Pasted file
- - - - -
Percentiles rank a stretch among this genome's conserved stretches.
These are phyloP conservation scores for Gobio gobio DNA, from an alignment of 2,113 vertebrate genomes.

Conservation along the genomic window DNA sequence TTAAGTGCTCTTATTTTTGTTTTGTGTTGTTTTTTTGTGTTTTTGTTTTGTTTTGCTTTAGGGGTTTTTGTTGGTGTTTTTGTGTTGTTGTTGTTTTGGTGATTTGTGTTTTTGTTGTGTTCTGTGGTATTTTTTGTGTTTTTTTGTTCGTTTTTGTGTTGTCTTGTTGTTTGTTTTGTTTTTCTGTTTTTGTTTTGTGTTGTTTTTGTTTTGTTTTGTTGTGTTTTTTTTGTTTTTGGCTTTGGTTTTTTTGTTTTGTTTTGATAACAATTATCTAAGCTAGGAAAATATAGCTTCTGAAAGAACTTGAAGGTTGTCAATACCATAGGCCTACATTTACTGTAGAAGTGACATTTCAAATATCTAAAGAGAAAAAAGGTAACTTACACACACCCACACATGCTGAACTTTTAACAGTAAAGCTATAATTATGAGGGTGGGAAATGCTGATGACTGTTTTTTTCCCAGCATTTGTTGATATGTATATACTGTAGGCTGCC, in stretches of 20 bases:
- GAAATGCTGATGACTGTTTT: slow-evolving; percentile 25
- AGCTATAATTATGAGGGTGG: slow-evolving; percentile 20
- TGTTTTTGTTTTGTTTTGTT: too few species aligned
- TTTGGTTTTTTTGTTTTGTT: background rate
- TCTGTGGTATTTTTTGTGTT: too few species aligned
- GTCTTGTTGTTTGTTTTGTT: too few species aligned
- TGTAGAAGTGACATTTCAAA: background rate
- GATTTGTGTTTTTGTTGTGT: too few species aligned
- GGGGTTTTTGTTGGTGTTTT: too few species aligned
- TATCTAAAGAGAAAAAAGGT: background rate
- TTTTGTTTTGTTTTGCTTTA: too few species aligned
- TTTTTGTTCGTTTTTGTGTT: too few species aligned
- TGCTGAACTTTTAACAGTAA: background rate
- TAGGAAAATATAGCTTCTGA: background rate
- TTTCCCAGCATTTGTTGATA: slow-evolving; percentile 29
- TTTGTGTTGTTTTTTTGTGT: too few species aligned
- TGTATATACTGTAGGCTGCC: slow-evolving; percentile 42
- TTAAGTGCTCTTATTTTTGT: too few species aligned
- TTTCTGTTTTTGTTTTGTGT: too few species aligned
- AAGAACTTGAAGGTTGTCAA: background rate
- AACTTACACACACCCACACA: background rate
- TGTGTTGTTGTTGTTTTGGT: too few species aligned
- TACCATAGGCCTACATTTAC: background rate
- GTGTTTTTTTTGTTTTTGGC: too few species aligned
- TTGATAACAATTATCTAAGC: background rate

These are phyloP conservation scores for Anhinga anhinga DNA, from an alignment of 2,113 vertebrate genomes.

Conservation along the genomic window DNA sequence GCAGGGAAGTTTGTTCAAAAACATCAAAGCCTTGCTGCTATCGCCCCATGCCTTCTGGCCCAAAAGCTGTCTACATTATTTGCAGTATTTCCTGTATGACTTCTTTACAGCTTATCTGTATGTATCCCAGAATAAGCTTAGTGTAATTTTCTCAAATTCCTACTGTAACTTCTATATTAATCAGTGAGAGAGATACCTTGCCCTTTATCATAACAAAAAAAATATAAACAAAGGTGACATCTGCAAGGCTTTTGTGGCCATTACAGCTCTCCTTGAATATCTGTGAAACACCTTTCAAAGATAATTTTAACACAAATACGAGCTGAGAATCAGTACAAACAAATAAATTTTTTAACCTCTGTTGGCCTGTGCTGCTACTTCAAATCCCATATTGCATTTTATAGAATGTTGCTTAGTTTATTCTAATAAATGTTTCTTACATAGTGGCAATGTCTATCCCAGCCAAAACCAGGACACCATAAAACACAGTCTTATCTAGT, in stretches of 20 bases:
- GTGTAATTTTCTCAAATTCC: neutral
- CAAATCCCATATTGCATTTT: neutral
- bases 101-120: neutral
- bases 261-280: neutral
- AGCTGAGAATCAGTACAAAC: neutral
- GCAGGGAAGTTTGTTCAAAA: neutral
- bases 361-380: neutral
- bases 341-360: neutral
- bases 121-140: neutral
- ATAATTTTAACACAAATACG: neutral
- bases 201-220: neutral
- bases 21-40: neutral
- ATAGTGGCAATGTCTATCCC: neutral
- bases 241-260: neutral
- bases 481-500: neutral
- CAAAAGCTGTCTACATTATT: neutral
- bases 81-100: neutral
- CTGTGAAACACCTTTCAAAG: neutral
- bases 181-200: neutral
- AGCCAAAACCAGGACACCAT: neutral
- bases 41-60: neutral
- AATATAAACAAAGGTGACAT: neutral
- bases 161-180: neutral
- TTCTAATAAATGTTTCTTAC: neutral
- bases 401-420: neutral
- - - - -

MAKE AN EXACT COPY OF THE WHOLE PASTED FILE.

Percentiles rank a stretch among this genome's conserved stretches.
These are phyloP conservation scores for Gobio gobio DNA, from an alignment of 2,113 vertebrate genomes.

Conservation along the genomic window DNA sequence TTAAGTGCTCTTATTTTTGTTTTGTGTTGTTTTTTTGTGTTTTTGTTTTGTTTTGCTTTAGGGGTTTTTGTTGGTGTTTTTGTGTTGTTGTTGTTTTGGTGATTTGTGTTTTTGTTGTGTTCTGTGGTATTTTTTGTGTTTTTTTGTTCGTTTTTGTGTTGTCTTGTTGTTTGTTTTGTTTTTCTGTTTTTGTTTTGTGTTGTTTTTGTTTTGTTTTGTTGTGTTTTTTTTGTTTTTGGCTTTGGTTTTTTTGTTTTGTTTTGATAACAATTATCTAAGCTAGGAAAATATAGCTTCTGAAAGAACTTGAAGGTTGTCAATACCATAGGCCTACATTTACTGTAGAAGTGACATTTCAAATATCTAAAGAGAAAAAAGGTAACTTACACACACCCACACATGCTGAACTTTTAACAGTAAAGCTATAATTATGAGGGTGGGAAATGCTGATGACTGTTTTTTTCCCAGCATTTGTTGATATGTATATACTGTAGGCTGCC, in stretches of 20 bases:
- GAAATGCTGATGACTGTTTT: slow-evolving; percentile 25
- AGCTATAATTATGAGGGTGG: slow-evolving; percentile 20
- TGTTTTTGTTTTGTTTTGTT: too few species aligned
- TTTGGTTTTTTTGTTTTGTT: background rate
- TCTGTGGTATTTTTTGTGTT: too few species aligned
- GTCTTGTTGTTTGTTTTGTT: too few species aligned
- TGTAGAAGTGACATTTCAAA: background rate
- GATTTGTGTTTTTGTTGTGT: too few species aligned
- GGGGTTTTTGTTGGTGTTTT: too few species aligned
- TATCTAAAGAGAAAAAAGGT: background rate
- TTTTGTTTTGTTTTGCTTTA: too few species aligned
- TTTTTGTTCGTTTTTGTGTT: too few species aligned
- TGCTGAACTTTTAACAGTAA: background rate
- TAGGAAAATATAGCTTCTGA: background rate
- TTTCCCAGCATTTGTTGATA: slow-evolving; percentile 29
- TTTGTGTTGTTTTTTTGTGT: too few species aligned
- TGTATATACTGTAGGCTGCC: slow-evolving; percentile 42
- TTAAGTGCTCTTATTTTTGT: too few species aligned
- TTTCTGTTTTTGTTTTGTGT: too few species aligned
- AAGAACTTGAAGGTTGTCAA: background rate
- AACTTACACACACCCACACA: background rate
- TGTGTTGTTGTTGTTTTGGT: too few species aligned
- TACCATAGGCCTACATTTAC: background rate
- GTGTTTTTTTTGTTTTTGGC: too few species aligned
- TTGATAACAATTATCTAAGC: background rate

These are phyloP conservation scores for Anhinga anhinga DNA, from an alignment of 2,113 vertebrate genomes.

Conservation along the genomic window DNA sequence GCAGGGAAGTTTGTTCAAAAACATCAAAGCCTTGCTGCTATCGCCCCATGCCTTCTGGCCCAAAAGCTGTCTACATTATTTGCAGTATTTCCTGTATGACTTCTTTACAGCTTATCTGTATGTATCCCAGAATAAGCTTAGTGTAATTTTCTCAAATTCCTACTGTAACTTCTATATTAATCAGTGAGAGAGATACCTTGCCCTTTATCATAACAAAAAAAATATAAACAAAGGTGACATCTGCAAGGCTTTTGTGGCCATTACAGCTCTCCTTGAATATCTGTGAAACACCTTTCAAAGATAATTTTAACACAAATACGAGCTGAGAATCAGTACAAACAAATAAATTTTTTAACCTCTGTTGGCCTGTGCTGCTACTTCAAATCCCATATTGCATTTTATAGAATGTTGCTTAGTTTATTCTAATAAATGTTTCTTACATAGTGGCAATGTCTATCCCAGCCAAAACCAGGACACCATAAAACACAGTCTTATCTAGT, in stretches of 20 bases:
- GTGTAATTTTCTCAAATTCC: neutral
- CAAATCCCATATTGCATTTT: neutral
- bases 101-120: neutral
- bases 261-280: neutral
- AGCTGAGAATCAGTACAAAC: neutral
- GCAGGGAAGTTTGTTCAAAA: neutral
- bases 361-380: neutral
- bases 341-360: neutral
- bases 121-140: neutral
- ATAATTTTAACACAAATACG: neutral
- bases 201-220: neutral
- bases 21-40: neutral
- ATAGTGGCAATGTCTATCCC: neutral
- bases 241-260: neutral
- bases 481-500: neutral
- CAAAAGCTGTCTACATTATT: neutral
- bases 81-100: neutral
- CTGTGAAACACCTTTCAAAG: neutral
- bases 181-200: neutral
- AGCCAAAACCAGGACACCAT: neutral
- bases 41-60: neutral
- AATATAAACAAAGGTGACAT: neutral
- bases 161-180: neutral
- TTCTAATAAATGTTTCTTAC: neutral
- bases 401-420: neutral